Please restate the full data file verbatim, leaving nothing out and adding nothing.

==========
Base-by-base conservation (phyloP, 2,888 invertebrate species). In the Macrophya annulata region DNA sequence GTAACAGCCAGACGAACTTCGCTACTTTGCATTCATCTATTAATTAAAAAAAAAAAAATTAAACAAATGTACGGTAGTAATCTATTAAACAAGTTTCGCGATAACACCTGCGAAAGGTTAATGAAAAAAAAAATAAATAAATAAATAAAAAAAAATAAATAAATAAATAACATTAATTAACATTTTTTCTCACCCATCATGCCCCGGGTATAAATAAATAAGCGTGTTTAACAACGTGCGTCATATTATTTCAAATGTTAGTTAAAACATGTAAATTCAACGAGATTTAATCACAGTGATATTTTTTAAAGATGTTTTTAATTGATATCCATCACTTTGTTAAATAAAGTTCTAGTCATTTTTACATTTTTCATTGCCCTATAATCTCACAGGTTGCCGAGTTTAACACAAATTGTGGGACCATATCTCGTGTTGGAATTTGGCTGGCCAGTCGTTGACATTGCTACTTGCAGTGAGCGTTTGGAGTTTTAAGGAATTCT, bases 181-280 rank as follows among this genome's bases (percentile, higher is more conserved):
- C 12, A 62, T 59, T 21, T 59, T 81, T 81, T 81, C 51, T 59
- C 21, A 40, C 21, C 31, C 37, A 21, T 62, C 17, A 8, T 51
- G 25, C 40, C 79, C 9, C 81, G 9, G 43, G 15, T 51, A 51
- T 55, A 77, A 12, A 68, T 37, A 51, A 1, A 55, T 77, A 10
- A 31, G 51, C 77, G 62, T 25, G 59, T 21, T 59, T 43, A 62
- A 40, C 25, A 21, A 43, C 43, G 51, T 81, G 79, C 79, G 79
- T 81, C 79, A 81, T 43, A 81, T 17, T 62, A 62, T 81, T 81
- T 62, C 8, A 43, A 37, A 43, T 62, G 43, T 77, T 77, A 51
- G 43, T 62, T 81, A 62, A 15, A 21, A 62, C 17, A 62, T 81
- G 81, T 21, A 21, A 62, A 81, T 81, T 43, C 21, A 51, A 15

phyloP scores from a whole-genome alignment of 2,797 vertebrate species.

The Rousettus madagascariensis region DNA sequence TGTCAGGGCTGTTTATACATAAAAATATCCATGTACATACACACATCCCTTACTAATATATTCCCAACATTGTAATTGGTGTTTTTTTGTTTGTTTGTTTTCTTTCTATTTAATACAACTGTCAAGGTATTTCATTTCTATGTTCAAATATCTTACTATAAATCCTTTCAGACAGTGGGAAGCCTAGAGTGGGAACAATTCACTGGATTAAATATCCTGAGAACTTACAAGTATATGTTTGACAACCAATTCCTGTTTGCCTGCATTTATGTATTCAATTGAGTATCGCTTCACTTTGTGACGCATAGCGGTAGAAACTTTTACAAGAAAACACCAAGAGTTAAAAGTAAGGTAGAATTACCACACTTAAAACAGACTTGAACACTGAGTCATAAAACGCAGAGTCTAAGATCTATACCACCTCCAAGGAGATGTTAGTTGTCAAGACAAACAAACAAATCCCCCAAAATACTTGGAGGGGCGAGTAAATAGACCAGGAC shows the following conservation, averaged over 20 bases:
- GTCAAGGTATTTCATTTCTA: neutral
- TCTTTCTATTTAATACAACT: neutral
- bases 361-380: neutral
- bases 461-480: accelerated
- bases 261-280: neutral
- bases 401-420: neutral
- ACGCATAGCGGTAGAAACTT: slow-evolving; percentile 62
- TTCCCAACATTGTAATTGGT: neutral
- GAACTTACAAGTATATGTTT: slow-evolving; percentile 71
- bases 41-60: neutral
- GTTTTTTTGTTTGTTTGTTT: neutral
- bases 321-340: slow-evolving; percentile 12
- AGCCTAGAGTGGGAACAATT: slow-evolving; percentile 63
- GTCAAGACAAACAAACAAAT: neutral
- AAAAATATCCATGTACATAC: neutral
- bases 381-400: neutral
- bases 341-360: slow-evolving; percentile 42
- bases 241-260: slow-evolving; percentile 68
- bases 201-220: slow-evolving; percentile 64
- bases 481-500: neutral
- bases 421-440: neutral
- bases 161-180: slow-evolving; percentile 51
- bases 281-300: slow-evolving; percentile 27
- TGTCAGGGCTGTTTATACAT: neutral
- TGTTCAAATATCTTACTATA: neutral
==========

Base-by-base conservation (phyloP, 2,888 invertebrate species). In the Macrophya annulata region DNA sequence GTAACAGCCAGACGAACTTCGCTACTTTGCATTCATCTATTAATTAAAAAAAAAAAAATTAAACAAATGTACGGTAGTAATCTATTAAACAAGTTTCGCGATAACACCTGCGAAAGGTTAATGAAAAAAAAAATAAATAAATAAATAAAAAAAAATAAATAAATAAATAACATTAATTAACATTTTTTCTCACCCATCATGCCCCGGGTATAAATAAATAAGCGTGTTTAACAACGTGCGTCATATTATTTCAAATGTTAGTTAAAACATGTAAATTCAACGAGATTTAATCACAGTGATATTTTTTAAAGATGTTTTTAATTGATATCCATCACTTTGTTAAATAAAGTTCTAGTCATTTTTACATTTTTCATTGCCCTATAATCTCACAGGTTGCCGAGTTTAACACAAATTGTGGGACCATATCTCGTGTTGGAATTTGGCTGGCCAGTCGTTGACATTGCTACTTGCAGTGAGCGTTTGGAGTTTTAAGGAATTCT, bases 181-280 rank as follows among this genome's bases (percentile, higher is more conserved):
- C 12, A 62, T 59, T 21, T 59, T 81, T 81, T 81, C 51, T 59
- C 21, A 40, C 21, C 31, C 37, A 21, T 62, C 17, A 8, T 51
- G 25, C 40, C 79, C 9, C 81, G 9, G 43, G 15, T 51, A 51
- T 55, A 77, A 12, A 68, T 37, A 51, A 1, A 55, T 77, A 10
- A 31, G 51, C 77, G 62, T 25, G 59, T 21, T 59, T 43, A 62
- A 40, C 25, A 21, A 43, C 43, G 51, T 81, G 79, C 79, G 79
- T 81, C 79, A 81, T 43, A 81, T 17, T 62, A 62, T 81, T 81
- T 62, C 8, A 43, A 37, A 43, T 62, G 43, T 77, T 77, A 51
- G 43, T 62, T 81, A 62, A 15, A 21, A 62, C 17, A 62, T 81
- G 81, T 21, A 21, A 62, A 81, T 81, T 43, C 21, A 51, A 15

phyloP scores from a whole-genome alignment of 2,797 vertebrate species.

The Rousettus madagascariensis region DNA sequence TGTCAGGGCTGTTTATACATAAAAATATCCATGTACATACACACATCCCTTACTAATATATTCCCAACATTGTAATTGGTGTTTTTTTGTTTGTTTGTTTTCTTTCTATTTAATACAACTGTCAAGGTATTTCATTTCTATGTTCAAATATCTTACTATAAATCCTTTCAGACAGTGGGAAGCCTAGAGTGGGAACAATTCACTGGATTAAATATCCTGAGAACTTACAAGTATATGTTTGACAACCAATTCCTGTTTGCCTGCATTTATGTATTCAATTGAGTATCGCTTCACTTTGTGACGCATAGCGGTAGAAACTTTTACAAGAAAACACCAAGAGTTAAAAGTAAGGTAGAATTACCACACTTAAAACAGACTTGAACACTGAGTCATAAAACGCAGAGTCTAAGATCTATACCACCTCCAAGGAGATGTTAGTTGTCAAGACAAACAAACAAATCCCCCAAAATACTTGGAGGGGCGAGTAAATAGACCAGGAC shows the following conservation, averaged over 20 bases:
- GTCAAGGTATTTCATTTCTA: neutral
- TCTTTCTATTTAATACAACT: neutral
- bases 361-380: neutral
- bases 461-480: accelerated
- bases 261-280: neutral
- bases 401-420: neutral
- ACGCATAGCGGTAGAAACTT: slow-evolving; percentile 62
- TTCCCAACATTGTAATTGGT: neutral
- GAACTTACAAGTATATGTTT: slow-evolving; percentile 71
- bases 41-60: neutral
- GTTTTTTTGTTTGTTTGTTT: neutral
- bases 321-340: slow-evolving; percentile 12
- AGCCTAGAGTGGGAACAATT: slow-evolving; percentile 63
- GTCAAGACAAACAAACAAAT: neutral
- AAAAATATCCATGTACATAC: neutral
- bases 381-400: neutral
- bases 341-360: slow-evolving; percentile 42
- bases 241-260: slow-evolving; percentile 68
- bases 201-220: slow-evolving; percentile 64
- bases 481-500: neutral
- bases 421-440: neutral
- bases 161-180: slow-evolving; percentile 51
- bases 281-300: slow-evolving; percentile 27
- TGTCAGGGCTGTTTATACAT: neutral
- TGTTCAAATATCTTACTATA: neutral